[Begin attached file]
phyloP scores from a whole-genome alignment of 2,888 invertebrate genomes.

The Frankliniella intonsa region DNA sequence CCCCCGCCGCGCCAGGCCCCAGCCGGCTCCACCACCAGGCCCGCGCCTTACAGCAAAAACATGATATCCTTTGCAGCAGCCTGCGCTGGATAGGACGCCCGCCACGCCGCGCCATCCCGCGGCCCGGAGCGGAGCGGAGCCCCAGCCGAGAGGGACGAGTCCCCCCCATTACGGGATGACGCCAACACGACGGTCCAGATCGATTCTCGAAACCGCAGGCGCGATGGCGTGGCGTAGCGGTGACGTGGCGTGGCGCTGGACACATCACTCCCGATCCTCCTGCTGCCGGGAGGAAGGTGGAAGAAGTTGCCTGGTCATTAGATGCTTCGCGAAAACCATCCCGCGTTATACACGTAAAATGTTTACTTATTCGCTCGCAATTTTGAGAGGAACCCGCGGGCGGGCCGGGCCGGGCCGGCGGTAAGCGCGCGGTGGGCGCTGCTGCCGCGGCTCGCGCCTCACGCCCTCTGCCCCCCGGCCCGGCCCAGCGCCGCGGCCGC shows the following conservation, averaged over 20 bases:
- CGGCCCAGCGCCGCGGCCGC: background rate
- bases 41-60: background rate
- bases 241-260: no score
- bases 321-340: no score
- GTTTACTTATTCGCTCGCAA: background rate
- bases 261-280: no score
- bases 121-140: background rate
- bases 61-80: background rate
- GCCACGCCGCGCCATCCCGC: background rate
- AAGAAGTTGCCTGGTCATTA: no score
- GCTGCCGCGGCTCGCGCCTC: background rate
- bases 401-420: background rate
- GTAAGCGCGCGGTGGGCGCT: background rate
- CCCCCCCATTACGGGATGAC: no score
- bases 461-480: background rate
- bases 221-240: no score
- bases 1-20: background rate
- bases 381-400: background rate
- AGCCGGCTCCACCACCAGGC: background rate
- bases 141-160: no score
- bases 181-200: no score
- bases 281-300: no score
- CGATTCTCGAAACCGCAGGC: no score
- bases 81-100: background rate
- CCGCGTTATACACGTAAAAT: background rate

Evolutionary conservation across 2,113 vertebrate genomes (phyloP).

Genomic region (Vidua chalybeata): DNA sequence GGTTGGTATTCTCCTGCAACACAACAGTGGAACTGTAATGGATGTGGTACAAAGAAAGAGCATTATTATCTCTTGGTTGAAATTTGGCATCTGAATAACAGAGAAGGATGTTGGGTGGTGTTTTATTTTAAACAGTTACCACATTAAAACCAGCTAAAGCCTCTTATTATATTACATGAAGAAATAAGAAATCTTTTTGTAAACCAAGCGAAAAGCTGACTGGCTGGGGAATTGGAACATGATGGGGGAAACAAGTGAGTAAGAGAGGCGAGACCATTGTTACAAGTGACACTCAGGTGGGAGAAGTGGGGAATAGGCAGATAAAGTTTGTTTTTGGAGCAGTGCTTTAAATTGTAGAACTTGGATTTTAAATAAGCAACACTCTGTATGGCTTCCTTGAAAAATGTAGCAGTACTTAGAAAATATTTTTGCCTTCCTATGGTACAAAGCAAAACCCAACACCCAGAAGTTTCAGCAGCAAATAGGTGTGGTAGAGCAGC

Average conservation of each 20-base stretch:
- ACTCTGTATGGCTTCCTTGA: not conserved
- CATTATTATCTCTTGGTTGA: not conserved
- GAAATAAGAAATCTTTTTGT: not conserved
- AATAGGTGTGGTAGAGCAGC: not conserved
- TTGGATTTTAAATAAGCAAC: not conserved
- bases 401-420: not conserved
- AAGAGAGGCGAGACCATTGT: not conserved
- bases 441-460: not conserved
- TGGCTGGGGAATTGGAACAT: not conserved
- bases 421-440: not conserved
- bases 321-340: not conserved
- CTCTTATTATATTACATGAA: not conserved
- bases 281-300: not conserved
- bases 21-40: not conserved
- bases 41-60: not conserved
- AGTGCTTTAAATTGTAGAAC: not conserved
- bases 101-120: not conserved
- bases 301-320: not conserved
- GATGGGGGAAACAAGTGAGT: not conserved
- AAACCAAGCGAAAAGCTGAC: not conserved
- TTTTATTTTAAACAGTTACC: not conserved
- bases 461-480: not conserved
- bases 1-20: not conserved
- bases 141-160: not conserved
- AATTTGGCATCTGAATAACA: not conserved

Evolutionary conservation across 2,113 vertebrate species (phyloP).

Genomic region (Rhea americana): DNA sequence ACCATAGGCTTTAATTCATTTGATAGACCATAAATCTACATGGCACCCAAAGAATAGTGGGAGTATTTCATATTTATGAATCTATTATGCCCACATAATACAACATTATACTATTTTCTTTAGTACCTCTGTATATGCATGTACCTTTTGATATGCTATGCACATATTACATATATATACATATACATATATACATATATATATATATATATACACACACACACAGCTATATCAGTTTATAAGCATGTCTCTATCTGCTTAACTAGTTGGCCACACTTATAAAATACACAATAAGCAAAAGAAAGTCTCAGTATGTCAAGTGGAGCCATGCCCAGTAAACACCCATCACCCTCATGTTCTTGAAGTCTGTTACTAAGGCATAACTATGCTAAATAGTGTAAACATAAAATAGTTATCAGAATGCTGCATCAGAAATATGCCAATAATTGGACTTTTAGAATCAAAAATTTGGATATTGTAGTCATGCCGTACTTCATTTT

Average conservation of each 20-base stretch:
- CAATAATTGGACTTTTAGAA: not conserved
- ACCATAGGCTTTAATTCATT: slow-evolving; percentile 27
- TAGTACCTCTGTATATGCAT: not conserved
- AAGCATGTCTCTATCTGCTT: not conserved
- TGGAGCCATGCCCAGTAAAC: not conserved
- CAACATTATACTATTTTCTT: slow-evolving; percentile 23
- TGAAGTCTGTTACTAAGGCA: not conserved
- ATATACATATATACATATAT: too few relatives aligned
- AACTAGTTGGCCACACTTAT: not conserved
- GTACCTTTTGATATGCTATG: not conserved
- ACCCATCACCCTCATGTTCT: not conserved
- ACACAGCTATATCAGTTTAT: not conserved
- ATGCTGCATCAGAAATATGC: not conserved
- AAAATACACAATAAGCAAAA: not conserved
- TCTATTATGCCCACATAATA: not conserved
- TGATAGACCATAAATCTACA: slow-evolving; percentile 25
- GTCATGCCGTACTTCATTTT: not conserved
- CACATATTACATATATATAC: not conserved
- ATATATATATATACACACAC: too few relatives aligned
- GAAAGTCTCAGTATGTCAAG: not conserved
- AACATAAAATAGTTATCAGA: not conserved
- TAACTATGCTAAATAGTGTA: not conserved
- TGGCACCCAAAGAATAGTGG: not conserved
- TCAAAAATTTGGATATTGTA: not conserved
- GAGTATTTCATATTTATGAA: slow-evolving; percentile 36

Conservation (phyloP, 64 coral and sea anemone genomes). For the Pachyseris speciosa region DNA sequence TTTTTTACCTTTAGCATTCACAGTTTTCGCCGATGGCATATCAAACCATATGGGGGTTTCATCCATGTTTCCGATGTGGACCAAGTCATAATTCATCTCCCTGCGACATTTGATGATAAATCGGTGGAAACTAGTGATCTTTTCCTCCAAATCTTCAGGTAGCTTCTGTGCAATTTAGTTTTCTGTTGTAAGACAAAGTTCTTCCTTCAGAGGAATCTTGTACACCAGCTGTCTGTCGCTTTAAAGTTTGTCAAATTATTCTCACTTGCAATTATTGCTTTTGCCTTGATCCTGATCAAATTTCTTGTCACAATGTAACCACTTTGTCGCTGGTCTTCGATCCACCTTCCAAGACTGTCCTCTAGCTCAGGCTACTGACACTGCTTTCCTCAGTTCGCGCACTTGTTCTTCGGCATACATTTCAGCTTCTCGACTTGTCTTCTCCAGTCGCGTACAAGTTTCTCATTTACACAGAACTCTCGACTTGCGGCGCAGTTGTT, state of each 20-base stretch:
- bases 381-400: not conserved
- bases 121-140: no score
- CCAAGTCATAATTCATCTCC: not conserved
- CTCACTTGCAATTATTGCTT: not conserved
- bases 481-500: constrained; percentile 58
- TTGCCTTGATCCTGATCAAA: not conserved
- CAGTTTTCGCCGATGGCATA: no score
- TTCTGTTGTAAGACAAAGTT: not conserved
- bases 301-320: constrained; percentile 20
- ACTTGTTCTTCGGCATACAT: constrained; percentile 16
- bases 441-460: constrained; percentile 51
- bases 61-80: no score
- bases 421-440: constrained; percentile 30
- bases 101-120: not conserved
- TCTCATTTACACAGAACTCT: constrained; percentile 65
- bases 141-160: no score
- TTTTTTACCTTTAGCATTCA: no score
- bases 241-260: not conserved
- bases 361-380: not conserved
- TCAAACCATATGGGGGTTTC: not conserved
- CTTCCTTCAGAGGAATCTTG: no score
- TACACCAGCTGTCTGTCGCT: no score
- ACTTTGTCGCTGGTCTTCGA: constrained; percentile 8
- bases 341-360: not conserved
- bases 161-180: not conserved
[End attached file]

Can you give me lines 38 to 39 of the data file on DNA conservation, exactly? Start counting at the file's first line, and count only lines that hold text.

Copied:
- bases 441-460: not conserved
- TGGCTGGGGAATTGGAACAT: not conserved